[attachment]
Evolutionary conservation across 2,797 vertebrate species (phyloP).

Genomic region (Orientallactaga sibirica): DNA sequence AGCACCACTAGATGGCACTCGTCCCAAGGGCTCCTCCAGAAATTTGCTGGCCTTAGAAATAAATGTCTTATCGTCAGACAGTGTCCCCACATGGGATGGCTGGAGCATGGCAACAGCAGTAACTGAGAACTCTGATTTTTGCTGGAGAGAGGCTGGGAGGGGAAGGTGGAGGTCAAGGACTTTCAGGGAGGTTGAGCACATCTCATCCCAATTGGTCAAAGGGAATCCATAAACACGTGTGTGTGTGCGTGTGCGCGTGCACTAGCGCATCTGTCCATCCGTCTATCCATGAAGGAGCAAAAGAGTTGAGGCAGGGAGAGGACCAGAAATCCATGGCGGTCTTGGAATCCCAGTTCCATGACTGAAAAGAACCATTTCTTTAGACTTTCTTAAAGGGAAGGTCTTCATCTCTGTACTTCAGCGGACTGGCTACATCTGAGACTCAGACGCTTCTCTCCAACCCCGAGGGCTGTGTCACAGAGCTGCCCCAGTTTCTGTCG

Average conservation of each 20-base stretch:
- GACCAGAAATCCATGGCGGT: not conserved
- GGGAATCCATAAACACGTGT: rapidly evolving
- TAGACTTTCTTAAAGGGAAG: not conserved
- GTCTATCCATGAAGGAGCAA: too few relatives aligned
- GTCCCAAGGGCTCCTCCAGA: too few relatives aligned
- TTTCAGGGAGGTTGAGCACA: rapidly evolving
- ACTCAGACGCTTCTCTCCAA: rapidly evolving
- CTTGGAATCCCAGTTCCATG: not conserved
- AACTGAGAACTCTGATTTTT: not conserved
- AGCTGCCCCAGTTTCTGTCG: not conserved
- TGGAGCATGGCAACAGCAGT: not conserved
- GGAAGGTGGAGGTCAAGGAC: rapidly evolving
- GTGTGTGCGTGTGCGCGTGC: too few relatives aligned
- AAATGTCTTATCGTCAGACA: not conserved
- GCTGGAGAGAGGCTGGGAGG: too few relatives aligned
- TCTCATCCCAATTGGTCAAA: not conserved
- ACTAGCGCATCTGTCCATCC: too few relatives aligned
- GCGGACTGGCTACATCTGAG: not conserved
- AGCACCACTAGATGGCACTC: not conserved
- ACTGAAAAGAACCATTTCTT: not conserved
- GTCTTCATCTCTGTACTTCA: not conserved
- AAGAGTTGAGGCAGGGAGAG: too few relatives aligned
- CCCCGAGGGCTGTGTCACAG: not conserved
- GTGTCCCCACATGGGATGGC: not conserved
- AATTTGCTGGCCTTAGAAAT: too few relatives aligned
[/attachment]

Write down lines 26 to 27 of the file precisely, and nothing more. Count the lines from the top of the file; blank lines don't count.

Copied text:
- CCCCGAGGGCTGTGTCACAG: not conserved
- GTGTCCCCACATGGGATGGC: not conserved